German Workers' Party
|Party Chairman||Anton Drexler|
|Founded||January 5, 1919|
|Dissolved||February 24, 1920|
|Preceded by||None (de jure)
German Fatherland Party (de facto)
|Succeeded by||National Socialist German Workers' Party|
The German Workers' Party (German: Deutsche Arbeiterpartei, DAP) was a short-lived political party and the precursor of the National Socialist German Workers' Party (German: Nationalsozialistische Deutsche Arbeiterpartei, NSDAP); commonly referred to in English as the Nazi Party. The DAP only lasted from January 1919 until February 1920.
The DAP was founded in Munich in the hotel "Fürstenfelder Hof" on January 5, 1919 by Anton Drexler. It developed out of the Freier Arbeiterausschuss für einen guten Frieden (Free Workers' Committee for a Good Peace) league, a branch of which Drexler had founded in 1918. Thereafter in 1918, Karl Harrer (a journalist and member of the Thule Society), convinced Drexler and several others to form the Politischer Arbeiterzirkel (Political Workers' Circle). The members met periodically for discussions with themes of nationalism and antisemitism directed against the Jews. Drexler was encouraged to form the DAP in December 1918 by his mentor, Dr. Paul Tafel. Tafel was a leader of the Alldeutscher Verband (Pan-Germanist Union), a director of the Maschinenfabrik Augsburg-Nürnberg, and a member of the Thule Society. Drexler's wish was for a political party which was both in touch with the masses and nationalist. In January 1919 with the DAP founding, Drexler was elected chairman and Harrer was made "Reich Chairman", an honorary title. On May 17, only ten members were present at the meeting; a later meeting in August only noted 38 members attending.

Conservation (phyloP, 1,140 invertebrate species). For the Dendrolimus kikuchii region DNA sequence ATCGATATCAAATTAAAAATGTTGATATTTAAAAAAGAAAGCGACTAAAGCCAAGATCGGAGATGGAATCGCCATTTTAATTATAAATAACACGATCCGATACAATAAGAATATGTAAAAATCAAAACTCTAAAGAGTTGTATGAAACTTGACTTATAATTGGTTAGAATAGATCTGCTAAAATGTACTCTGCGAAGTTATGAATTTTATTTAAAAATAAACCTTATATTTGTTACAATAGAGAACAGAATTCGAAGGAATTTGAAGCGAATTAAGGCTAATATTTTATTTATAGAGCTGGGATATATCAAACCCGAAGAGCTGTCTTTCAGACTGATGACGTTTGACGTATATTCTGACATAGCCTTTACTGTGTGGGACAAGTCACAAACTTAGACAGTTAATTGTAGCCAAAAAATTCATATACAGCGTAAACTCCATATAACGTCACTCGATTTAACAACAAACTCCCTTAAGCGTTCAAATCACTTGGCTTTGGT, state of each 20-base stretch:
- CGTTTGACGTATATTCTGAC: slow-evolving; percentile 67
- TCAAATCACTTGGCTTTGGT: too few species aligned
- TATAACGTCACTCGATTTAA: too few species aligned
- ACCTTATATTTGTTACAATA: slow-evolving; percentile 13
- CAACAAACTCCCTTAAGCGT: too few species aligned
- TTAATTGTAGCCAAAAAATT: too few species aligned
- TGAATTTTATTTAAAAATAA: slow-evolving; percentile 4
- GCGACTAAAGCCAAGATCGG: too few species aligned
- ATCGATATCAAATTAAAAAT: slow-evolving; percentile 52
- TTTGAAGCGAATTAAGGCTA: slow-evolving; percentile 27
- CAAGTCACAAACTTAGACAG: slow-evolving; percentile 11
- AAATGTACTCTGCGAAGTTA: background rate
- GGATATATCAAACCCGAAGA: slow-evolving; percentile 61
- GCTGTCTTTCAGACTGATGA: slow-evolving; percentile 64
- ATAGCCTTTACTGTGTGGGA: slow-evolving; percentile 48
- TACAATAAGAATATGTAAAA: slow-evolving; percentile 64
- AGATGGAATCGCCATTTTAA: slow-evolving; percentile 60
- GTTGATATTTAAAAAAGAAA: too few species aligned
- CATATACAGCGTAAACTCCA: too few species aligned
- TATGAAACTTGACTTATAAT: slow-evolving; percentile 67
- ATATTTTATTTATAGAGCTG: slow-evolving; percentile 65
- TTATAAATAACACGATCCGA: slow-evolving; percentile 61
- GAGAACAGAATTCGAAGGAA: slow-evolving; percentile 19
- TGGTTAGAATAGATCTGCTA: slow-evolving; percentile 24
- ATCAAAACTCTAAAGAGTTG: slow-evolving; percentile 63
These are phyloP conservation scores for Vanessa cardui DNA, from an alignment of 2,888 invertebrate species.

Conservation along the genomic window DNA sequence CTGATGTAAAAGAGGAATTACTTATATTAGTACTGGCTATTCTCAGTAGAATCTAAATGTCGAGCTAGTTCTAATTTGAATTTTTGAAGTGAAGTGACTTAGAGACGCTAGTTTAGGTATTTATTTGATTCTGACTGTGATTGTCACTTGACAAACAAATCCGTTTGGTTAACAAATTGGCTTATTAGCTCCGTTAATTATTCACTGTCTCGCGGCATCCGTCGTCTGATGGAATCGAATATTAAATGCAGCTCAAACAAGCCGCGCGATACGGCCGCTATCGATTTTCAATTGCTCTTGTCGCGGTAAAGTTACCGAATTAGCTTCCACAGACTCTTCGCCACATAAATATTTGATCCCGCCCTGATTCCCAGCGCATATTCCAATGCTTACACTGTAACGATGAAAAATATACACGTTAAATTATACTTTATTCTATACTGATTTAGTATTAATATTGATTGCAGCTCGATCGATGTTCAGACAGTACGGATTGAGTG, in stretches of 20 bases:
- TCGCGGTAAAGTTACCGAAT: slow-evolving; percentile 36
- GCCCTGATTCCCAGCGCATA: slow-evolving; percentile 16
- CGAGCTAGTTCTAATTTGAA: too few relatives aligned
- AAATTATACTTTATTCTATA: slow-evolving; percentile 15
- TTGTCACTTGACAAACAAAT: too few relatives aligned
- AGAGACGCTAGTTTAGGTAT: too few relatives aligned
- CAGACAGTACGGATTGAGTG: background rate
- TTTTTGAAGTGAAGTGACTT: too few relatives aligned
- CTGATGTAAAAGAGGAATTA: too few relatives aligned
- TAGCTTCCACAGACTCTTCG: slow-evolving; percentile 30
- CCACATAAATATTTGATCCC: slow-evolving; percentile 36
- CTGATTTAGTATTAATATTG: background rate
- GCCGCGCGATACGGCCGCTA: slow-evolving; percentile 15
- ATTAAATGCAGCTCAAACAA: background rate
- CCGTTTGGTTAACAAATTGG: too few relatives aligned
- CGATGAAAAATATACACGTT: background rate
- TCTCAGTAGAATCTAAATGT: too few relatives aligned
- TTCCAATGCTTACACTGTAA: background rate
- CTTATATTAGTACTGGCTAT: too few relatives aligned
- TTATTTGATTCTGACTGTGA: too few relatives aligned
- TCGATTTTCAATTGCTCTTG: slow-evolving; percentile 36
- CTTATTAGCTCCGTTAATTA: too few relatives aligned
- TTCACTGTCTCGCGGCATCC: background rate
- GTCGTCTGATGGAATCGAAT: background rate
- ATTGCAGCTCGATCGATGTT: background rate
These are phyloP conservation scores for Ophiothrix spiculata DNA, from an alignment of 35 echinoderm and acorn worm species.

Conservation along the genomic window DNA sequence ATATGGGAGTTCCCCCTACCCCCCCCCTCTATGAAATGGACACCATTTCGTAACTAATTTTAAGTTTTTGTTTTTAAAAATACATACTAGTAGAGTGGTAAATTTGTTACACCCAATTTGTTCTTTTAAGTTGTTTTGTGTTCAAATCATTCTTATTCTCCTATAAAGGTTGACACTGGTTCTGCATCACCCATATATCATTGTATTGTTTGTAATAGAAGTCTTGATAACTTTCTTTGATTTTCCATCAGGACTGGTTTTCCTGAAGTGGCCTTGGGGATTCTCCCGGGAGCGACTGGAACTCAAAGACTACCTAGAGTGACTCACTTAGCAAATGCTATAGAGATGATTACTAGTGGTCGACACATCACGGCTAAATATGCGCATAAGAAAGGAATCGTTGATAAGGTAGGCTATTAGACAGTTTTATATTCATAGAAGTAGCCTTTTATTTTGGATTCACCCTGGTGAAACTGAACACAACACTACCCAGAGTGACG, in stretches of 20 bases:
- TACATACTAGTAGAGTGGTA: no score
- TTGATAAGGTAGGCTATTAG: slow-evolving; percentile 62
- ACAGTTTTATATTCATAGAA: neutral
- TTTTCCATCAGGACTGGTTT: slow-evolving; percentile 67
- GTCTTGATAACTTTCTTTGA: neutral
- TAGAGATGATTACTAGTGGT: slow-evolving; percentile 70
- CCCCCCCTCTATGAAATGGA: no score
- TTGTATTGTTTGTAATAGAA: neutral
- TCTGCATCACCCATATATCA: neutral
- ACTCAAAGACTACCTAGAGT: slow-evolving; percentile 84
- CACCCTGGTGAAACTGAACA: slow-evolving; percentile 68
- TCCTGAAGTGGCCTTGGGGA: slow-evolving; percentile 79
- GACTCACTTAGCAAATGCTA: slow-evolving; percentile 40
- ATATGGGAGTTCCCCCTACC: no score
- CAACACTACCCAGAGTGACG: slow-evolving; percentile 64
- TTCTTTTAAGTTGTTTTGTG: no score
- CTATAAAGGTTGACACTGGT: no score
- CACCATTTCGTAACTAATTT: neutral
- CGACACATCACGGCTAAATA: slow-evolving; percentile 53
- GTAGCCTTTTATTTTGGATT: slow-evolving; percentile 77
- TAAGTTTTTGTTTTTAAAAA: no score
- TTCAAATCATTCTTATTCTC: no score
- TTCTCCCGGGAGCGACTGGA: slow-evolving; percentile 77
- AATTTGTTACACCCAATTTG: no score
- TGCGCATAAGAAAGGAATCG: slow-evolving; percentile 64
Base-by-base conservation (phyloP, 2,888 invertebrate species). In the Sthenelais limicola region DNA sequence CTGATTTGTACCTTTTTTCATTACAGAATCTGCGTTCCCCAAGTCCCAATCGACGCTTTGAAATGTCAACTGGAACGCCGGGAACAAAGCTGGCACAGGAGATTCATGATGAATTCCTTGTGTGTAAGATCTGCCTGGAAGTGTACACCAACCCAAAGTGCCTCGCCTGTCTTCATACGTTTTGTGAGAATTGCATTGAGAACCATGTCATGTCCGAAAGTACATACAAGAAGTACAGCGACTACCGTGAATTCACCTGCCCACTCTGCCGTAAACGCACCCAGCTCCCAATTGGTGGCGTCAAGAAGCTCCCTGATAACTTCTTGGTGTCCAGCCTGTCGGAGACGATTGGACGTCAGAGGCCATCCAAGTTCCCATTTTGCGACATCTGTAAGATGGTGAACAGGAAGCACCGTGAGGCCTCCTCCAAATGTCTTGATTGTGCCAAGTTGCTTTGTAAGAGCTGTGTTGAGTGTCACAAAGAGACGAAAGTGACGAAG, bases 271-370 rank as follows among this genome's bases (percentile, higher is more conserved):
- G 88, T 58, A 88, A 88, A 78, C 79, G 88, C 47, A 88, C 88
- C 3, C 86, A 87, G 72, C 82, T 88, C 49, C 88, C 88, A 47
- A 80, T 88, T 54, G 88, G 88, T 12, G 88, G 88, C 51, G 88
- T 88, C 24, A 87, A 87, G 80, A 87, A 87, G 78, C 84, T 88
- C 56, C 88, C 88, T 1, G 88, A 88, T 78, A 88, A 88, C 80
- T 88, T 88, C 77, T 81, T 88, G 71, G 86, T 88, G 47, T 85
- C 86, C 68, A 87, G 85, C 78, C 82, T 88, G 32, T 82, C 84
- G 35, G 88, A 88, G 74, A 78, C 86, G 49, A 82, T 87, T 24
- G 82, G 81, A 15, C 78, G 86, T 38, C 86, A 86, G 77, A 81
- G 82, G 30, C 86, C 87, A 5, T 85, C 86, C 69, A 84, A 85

Adolf Hitler's membership
After World War I ended, Adolf Hitler returned to Munich. Having no formal education or career prospects, he tried to remain in the army for as long as possible. In July 1919 he was appointed Verbindungsmann (intelligence agent) of an Aufklärungskommando (reconnaissance commando) of the Reichswehr, to influence other soldiers and to infiltrate the German Workers' Party (DAP). While monitoring the activities of the DAP, Hitler became attracted to founder Anton Drexler's anti-Semitic, nationalist, anti-capitalist, and anti-Marxist ideas. While attending a party meeting at the Sterneckerbräu beer hall on September 12, 1919, Hitler became involved in a heated political argument with a visitor, a Professor Baumann, who questioned the soundness of Gottfried Feder's arguments against capitalism and proposed that Bavaria should break away from Prussia and found a new South German nation with Austria. In vehemently attacking the man's arguments he made an impression on the other party members with his oratory skills and, according to Hitler, the "professor" left the hall acknowledging unequivocal defeat. Impressed with Hitler's oratory skills, Drexler encouraged him to join. On the orders of his army superiors, Hitler applied to join the party. Although Hitler initially wanted to form his own party, he claimed to have been convinced to join the DAP because it was small and he could eventually become its leader.